Everything You Need To Know About Qi Wireless Charging

Wireless charging is a type of technology that has a ton of potential. Imagine being able to charge your devices without being near any cables. Unfortunately we aren’t there yet. But that hasn’t stopped companies from still adapting wireless charging. Take Samsung for example, they have included the feature to all of their flagship smartphones. Plus they even make their own chargers. But the best thing about this technology is that you can also use devices from other companies. That’s because most of them use the Qi wireless charging standard. Haven’t heard about it before? Well here I’m going to go over everything you need to know about Qi and how it works!

What Is Qi?

Qi is a wireless charging standard that was first published in 2010. Back then it simply described the inductive method of how wireless charging works. They also specified 3 power ranges and schematics of how the the power actually gets transferred between the charging station and device. Not to mention the most efficient and safe ways to achieve that.

The Qi wireless standard has been developed by the Wireless Power Consortium (WPC). It was actually established back in 2008 in New Jersey. Ever since they revealed Qi, a lot of companies started joining them. Most Android phone companies had joined them by 2012 and in 2014 there were already more than 500 phones that supported Qi wireless charging. It took 3 more years till Apple finally joined WPC in 2017. On September 12, 2017 they announced that the new iPhone 8, 8 Plus and iPhone X phones will be supporting the Qi standard. Since then, every new iPhone version has supported wireless charging.

As of June 6th 2019, there are currently 546 companies on the member list.

Power Specifications

What makes Qi so good is that it’s being constantly developed. When it was first revealed in 2009, it was only capable of delivering up to 5 W of power. Since then, WPC has been developing higher power specifications. In 2011, they revealed a medium power specification, which increased the power to 120 W. This is enough to fully power laptops and even computer displays. In 2015 they took it a step further and revealed a high power specification. According to this specification, they can deliver up to 1 kW (1000 W) of power. This is enough to power most home devices, even kitchen utensils.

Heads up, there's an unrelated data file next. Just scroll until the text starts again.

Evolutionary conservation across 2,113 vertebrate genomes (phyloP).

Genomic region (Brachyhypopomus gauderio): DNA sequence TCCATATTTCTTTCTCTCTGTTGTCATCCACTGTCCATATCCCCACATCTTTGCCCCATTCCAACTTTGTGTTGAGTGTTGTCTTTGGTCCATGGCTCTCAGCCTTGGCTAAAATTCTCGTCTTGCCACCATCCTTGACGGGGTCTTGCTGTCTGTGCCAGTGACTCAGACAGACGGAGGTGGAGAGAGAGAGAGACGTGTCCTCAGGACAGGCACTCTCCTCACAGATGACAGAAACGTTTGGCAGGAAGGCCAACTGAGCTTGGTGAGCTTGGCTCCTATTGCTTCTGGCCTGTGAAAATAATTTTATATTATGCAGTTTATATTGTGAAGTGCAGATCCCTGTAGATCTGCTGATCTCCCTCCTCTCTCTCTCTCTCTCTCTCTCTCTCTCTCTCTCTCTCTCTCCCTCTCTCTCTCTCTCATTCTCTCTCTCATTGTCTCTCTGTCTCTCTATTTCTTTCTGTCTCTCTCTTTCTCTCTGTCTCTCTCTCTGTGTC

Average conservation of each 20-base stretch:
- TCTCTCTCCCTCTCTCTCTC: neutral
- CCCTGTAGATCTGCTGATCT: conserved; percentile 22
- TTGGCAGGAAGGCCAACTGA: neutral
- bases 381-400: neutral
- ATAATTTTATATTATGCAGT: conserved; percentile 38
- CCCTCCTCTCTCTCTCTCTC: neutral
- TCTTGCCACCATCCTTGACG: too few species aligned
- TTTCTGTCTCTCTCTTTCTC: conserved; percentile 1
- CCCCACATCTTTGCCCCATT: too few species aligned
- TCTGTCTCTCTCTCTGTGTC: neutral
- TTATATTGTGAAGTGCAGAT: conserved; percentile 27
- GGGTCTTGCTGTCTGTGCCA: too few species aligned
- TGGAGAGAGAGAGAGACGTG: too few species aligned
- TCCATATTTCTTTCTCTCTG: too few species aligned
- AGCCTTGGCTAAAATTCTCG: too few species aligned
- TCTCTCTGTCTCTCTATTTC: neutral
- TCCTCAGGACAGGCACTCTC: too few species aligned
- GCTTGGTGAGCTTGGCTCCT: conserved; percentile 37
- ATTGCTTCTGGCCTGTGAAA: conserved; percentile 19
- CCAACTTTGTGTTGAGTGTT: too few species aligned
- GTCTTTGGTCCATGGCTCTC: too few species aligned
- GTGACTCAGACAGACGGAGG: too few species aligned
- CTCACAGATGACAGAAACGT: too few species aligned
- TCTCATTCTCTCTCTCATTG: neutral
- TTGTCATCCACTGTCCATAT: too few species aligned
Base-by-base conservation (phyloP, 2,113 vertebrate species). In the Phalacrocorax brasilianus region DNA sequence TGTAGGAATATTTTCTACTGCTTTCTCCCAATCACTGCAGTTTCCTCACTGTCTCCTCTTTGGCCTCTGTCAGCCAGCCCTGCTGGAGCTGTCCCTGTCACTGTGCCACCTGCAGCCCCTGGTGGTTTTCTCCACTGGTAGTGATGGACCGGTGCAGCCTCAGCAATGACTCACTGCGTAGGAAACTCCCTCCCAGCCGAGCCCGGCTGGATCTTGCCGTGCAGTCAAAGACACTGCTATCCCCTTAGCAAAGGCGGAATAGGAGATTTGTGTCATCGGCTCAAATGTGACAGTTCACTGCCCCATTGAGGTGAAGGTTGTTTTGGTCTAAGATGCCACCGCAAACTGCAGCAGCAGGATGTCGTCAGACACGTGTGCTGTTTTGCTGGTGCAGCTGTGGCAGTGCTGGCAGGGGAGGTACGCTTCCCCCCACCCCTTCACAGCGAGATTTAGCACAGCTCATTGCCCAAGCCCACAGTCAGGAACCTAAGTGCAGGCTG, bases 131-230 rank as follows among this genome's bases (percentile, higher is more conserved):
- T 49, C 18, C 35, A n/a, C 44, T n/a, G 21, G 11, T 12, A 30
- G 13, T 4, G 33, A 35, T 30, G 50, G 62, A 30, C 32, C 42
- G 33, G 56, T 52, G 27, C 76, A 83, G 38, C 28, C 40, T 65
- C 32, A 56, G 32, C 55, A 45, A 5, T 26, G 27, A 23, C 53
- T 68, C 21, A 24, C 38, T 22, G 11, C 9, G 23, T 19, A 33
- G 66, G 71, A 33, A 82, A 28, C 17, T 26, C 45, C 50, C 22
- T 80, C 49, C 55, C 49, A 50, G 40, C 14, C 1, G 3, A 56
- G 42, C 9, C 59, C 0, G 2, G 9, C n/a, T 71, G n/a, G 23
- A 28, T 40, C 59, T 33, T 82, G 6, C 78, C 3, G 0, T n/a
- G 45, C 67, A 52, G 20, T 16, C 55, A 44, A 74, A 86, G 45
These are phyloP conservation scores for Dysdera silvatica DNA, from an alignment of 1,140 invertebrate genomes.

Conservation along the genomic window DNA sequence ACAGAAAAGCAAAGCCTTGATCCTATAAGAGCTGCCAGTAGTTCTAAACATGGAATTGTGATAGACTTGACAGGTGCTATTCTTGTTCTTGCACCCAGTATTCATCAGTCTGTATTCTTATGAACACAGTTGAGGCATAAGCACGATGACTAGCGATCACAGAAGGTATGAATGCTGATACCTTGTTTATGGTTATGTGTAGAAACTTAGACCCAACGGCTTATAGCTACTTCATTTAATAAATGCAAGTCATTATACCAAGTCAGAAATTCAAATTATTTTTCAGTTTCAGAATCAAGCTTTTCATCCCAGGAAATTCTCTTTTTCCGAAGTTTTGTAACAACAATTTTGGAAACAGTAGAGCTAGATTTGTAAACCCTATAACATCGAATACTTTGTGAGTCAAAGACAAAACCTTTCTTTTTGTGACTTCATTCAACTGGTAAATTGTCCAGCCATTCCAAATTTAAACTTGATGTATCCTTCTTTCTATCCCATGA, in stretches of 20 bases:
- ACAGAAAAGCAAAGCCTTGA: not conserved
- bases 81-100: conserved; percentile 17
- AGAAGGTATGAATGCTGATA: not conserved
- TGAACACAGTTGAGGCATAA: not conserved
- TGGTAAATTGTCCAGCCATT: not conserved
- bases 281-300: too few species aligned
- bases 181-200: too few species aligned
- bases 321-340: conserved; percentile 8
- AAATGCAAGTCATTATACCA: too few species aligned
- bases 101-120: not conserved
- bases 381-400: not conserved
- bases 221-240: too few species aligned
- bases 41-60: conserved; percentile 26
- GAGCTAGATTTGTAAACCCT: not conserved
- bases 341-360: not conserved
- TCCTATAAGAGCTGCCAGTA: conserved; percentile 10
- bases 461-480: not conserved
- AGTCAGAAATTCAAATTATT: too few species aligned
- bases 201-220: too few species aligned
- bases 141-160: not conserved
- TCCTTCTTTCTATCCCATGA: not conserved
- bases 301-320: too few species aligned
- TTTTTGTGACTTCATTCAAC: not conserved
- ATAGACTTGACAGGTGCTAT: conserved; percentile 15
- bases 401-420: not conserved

How Does It Work?

The Qi standard takes advantage of a phenomena called electromagnetic induction to deliver electricity through air. It’s also known as inductive charging. You basically have an induction coil inside the charger. This coil is made out of loops of wire. When you power the charger, the electricity creates an electromagnetic field around the induction coil.

Qi Inductive Charging System

Now the device you are going to charge, will need to have an induction coil inside it as well. When you align this second coil with the charger coil, it will start to charge the device. The second coil basically converts the electromagnetic field into electricity for the device. That’s the simple way of explaining how this technology works.

What Do I Need?

Well first of all you need to have a device that supports wireless charging. Not all phones support it yet, which is why it’s important to check that yours does. Now if it does, then the next step would be to buy a Qi wireless charger. If it doesn’t then you also have an option of purchasing a Qi wireless receiver for your phone. These attach to the USB port and you can keep them inside a protective case.

Compatible Smartphones In 2019

Finding a device that allows you to charge wirelessly without any extra accessories can be tough right now. However with time more and more companies are adding this feature to their gadgets. To make your life easier, I have compiled a list of some newer smartphones in 2019, that come with a built-in Qi wireless standard. Either way I recommend checking your phones technical specs to find out if it supports wireless charging.

Android

  • Samsung Galaxy S10+
  • Samsung Galaxy S10
  • Samsung Galaxy S10e
  • Samsung Galaxy Note 9
  • Samsung Galaxy S9+
  • Samsung Galaxy S9
  • LG G8s ThinQ
  • LG G8 ThinQ
  • LG V50 ThinQ
  • LG G7 ThinQ
  • LG V40 ThinQ
  • Sony Xperia XZ3
  • Sony Xperia XZ2
  • Nokia 9 PureView
  • Google Pixel 3XL
  • Google Pixel 3
  • Huawei Mate 20 Pro
  • Xiaomi Mi 9
  • Xiaomi Mi 9 Explorer

Apple

  • iPhone XS Max
  • iPhone XS
  • iPhone XR
  • iPhone X
  • iPhone 8 Plus
  • iPhone 8